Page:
Translation:He is interested in making wooden things.
Precisely so. The grammar term is "przydawka dopełniaczowa"(genitive attribute), which is used here to describe the gerund "robienie"(in instrumental).
As the name implies, this kind of attributive is always in genitive(cf. "Jego interesuje robienie drewnianych przedmiotów").
Przydawka dopełniaczowa is always in genitive(that much I remember from język polski in school ;-) ), but there are many other kinds of przydawka. I think(but I'm not sure, to be honest - I don't remember that much from j. polski) your examples are of przydawka rzeczownikowa kind(which is created from noun in any case other than genitive, if my memory serves).
Also, I think "kierowanie ruchem" might be a set phrase, because "Policja przejmuje kierowanie ruchem gdy nie działają światła" but "Rolą przydrożnej reklamy jest kierowanie ruchu na stację paliw".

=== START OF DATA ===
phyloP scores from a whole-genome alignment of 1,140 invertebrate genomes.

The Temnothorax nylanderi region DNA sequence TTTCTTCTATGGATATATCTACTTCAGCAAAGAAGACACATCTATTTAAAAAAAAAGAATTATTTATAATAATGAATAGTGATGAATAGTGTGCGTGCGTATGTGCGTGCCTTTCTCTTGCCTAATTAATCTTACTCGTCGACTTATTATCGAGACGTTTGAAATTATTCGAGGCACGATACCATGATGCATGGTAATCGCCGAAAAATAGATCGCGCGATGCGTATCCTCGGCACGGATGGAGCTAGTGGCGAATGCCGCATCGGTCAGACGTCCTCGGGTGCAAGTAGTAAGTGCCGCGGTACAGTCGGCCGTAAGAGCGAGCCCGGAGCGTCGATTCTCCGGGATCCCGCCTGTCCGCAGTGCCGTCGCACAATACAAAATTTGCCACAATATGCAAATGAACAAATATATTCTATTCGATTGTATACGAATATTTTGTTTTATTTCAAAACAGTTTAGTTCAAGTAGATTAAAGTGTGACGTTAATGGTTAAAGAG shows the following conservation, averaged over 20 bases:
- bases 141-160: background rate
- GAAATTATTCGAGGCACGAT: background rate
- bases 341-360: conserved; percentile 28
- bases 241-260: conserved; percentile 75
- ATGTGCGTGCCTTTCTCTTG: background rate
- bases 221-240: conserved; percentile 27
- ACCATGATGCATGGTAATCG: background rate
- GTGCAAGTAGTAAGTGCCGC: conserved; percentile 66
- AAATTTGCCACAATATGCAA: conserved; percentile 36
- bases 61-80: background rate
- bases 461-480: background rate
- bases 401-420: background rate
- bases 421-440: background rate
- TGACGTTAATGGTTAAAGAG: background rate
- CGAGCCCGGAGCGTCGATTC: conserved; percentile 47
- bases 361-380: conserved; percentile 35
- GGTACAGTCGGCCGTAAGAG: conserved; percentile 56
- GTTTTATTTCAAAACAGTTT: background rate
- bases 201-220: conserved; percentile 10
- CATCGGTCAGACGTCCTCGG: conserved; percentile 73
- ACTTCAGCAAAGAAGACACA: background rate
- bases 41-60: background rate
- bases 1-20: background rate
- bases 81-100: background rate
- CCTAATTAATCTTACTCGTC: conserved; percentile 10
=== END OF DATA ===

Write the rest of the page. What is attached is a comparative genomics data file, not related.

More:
An excellent question and I'll try to answer it, although I'm not 100% certain if this is accurate.
They both originate from the same Proto-Slavic root *dȇrvo that featured an ablaut alternation which caused a vowel to be reduced in one of the versions of this root (so-called zero-grade).
In Old Polish we hence ended up with two versions. One which contained a (palatalising) vowel that caused the /r/ to soften to /rʲ/ and another one with no such vowel, where the /r/ remained 'hard'.
Then there was a consonant shift, which caused all palatalised (soft) /rʲ/ to become 'rz' (that's why we have this weird spelling instead of just 'ż'). And since the other version contained a hard /r/, it wasn't affected by it.
In Russian, where no such shift took place, there is 'дерево' (tree), which has a palatalised/soft /rʲ/ (because of the vowel 'е') and 'дрова' (firewood) which has a hard /r/ (because the 'о' doesn't soften it).